Facebook and Twitter didn’t exist then; hell, the internet was still fairly novel. But I imagine that guy, and others like him, probably LOVE the “Dear Student” series done by the Chronicle of Higher Education on its Vitae site (which is geared toward job-seekers and grad-school, early-career academics). And, to be sure, some of the behaviors in these columns’ sights might look like easy targets–just like the laugh lines in those student final exams I decided to publicly make fun of back in the day. However, it’s one thing to vent by trading stories and frustrations among trusted friends and colleagues. It’s another thing altogether to vent to vast swaths of the internet. And when it goes beyond venting, there’s a real problem. The “Dear Student” columns are mean. They punch down. They inflate the pedantic into the problematic, and then humiliate rather than empathize. And I’m certainly not the only one who has this reaction; yesterday, Jesse Stommel wrote a magnificent and eloquent essay on why “Dear Student” is such an awful idea. The entire piece is a must-read, but his point about the climate this type of student-shaming work creates is worth repeating:

Everyone that comes into even casual contact with Vitae’s “Dear Student” series is immediately tarnished by the same kind of anti-intellectual, uncompassionate, illogical nonsense currently threatening to take down the higher education system in the state of Wisconsin…Giggling at the water cooler about students is one abhorrent thing. Publishing that derisive giggling as “work” in a venue read by tens of thousands is quite another. Of course, teachers need a safe place to vent. We all do. That safe place is not shared faculty offices, not the teacher’s lounge, not the library, not a local (public) watering hole. And it is certainly not on the pages of the Chronicle of Higher Education, especially in Vitae, the publication devoted to job seekers, including current students and future teachers.

He’s absolutely right. As one who has been particularly concerned with the (mis)uses of power in academic settings, Stommel’s admonition hit home for me. He put into words much better than I could have why I still feel guilty about my previous Facebook venting.

Again, this doesn’t mean the end of snark and sarcasm. But punch up, not down. Powerful tenured professor berating students or misusing his power to make life tough for female, LGBT, or African American faculty? There will be richly-deserved snark. Political leader who adapts a belligerently ignorant stance to justify depriving others of basic rights? You will be roasted on Twitter, and I will applaud and retweet. But calling out students–giving examples of their mistakes or missteps? No. As educators, we are the ones with the power. Student foibles are temporary. Our reactions to those foibles can be permanent–for both us and them.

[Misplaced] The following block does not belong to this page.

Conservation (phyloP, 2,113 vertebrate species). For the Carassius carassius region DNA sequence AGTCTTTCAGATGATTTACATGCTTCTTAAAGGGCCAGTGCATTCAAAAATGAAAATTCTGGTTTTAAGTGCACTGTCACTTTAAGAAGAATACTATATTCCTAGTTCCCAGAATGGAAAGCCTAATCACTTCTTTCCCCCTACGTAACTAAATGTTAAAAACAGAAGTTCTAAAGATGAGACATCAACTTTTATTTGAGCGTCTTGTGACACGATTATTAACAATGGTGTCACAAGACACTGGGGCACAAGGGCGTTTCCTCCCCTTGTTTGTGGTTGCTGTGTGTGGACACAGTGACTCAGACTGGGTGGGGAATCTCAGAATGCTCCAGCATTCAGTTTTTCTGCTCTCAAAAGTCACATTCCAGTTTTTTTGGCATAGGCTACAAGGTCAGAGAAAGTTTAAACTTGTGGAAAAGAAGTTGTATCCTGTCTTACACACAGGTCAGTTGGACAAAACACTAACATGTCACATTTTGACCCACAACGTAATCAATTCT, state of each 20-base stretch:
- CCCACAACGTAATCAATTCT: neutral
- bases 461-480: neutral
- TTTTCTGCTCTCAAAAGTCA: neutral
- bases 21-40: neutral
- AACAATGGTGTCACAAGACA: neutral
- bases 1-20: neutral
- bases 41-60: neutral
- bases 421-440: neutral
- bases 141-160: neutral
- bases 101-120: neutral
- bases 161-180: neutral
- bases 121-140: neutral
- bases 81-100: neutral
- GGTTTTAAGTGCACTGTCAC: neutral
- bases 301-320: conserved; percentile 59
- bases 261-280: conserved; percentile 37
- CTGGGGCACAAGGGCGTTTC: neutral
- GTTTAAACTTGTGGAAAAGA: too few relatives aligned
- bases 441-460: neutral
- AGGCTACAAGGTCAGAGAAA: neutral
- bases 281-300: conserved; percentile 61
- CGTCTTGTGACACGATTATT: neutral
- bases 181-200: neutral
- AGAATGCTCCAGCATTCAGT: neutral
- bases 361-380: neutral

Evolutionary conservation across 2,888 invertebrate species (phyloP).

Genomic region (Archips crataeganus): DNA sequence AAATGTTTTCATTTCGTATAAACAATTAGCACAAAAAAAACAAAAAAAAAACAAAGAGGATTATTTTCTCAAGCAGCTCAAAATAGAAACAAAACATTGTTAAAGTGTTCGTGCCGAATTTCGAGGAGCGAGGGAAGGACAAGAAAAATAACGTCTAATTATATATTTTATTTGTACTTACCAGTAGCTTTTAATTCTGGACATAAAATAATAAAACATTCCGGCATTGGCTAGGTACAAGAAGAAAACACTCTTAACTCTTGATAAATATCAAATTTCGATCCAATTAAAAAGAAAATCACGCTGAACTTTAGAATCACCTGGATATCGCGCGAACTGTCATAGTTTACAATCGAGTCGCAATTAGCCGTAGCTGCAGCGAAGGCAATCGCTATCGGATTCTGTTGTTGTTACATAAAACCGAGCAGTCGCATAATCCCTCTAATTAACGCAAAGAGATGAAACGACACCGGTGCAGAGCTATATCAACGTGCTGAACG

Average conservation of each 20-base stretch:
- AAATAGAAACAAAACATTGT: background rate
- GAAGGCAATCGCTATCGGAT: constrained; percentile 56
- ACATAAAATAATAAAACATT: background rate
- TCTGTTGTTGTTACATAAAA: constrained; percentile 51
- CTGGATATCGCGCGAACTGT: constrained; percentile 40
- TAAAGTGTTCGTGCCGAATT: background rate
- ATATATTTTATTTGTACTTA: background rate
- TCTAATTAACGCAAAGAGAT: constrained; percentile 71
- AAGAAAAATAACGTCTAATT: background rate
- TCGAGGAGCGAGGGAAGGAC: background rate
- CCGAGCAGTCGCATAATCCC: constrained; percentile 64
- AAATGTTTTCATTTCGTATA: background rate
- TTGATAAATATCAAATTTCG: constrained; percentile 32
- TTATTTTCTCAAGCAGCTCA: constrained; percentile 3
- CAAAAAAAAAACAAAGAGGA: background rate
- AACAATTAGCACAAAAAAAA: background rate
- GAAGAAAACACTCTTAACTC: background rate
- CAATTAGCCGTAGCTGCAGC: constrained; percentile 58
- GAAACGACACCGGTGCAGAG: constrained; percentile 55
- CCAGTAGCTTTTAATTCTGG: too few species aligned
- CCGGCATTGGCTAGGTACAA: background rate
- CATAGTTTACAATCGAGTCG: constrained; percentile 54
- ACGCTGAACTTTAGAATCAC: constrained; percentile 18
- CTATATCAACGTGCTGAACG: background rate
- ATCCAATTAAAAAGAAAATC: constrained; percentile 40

Consider the following Twitter feed:
Twitter12 Twitter5Twitter3Twitter4Twitter9Twitter8Twitter1Twitter11Twitter7

 

All of these, actually, represent some of the “highlights” of my own undergraduate career. If my professors had been on Facebook or Twitter, and thrown these out on the internet (and it’s not like any of this crap I did was in private), what would have happened if I saw or heard about this “venting?”

Would I have gotten it together and kicked ass in my (second) Senior Year?

Would I have believed what some of my professors told me, that I should try for graduate school?

Would I have gotten in to a Master’s program, then completed it, then gotten into a Ph.D. program with a fellowship?

Would I have asked for the help I needed to address my increasingly deteriorating “lifestyle choices?”

Would I have been lucky enough to be in a position like I am now, where I can teach teachers and students? And in doing so, experience daily growth myself?

I doubt it.

I don’t like shame. I run and hide from what makes me ashamed, and do my level best to stay hidden.

I don’t know if my professors joked about me at the coffee pot, or traded stories about me at cocktail parties. But I do know that they took an interest in helping a student who was trying to get his act together. I do know that they helped build academic confidence for a student who may not have always been receptive to that help. I do know that they offered advice, perspective, and support–as well as references, recommendations, and cheerleading–to a student who wanted to pursue their field of study at the graduate level. I do know that they did this even at the times when I didn’t look or act as grateful as I truly was.